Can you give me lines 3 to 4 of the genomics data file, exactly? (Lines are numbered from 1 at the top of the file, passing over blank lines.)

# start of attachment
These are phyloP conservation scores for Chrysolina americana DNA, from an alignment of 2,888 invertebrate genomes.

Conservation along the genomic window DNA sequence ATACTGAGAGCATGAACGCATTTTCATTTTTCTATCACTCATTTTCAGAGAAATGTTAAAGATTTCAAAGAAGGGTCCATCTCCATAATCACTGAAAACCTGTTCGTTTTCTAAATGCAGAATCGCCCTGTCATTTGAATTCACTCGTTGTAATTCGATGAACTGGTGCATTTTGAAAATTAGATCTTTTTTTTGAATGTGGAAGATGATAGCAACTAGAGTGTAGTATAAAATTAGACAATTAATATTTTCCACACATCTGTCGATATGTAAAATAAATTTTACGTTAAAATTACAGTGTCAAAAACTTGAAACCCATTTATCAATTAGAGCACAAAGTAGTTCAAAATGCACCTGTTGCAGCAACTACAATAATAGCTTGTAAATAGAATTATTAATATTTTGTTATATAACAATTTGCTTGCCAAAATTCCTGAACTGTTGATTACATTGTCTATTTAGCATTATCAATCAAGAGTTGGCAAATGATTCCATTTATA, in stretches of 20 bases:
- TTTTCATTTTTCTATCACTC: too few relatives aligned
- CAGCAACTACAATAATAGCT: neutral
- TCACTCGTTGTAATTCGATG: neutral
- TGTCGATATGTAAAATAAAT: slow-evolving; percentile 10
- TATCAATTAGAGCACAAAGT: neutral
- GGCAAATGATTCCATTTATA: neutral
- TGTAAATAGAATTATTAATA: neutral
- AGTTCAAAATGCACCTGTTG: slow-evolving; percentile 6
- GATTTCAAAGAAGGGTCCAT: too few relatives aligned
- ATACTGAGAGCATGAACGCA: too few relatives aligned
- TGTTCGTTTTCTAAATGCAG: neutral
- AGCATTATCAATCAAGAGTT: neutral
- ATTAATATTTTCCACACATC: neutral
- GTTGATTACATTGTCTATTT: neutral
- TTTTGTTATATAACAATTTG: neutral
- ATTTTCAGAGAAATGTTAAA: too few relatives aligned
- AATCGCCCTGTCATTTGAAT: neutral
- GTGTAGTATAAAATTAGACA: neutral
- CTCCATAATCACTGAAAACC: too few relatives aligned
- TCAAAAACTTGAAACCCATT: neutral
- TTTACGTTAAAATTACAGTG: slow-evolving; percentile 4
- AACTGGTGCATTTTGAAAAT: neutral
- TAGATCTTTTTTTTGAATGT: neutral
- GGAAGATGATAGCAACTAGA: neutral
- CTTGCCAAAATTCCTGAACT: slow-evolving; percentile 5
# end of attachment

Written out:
- TTTTCATTTTTCTATCACTC: too few relatives aligned
- CAGCAACTACAATAATAGCT: neutral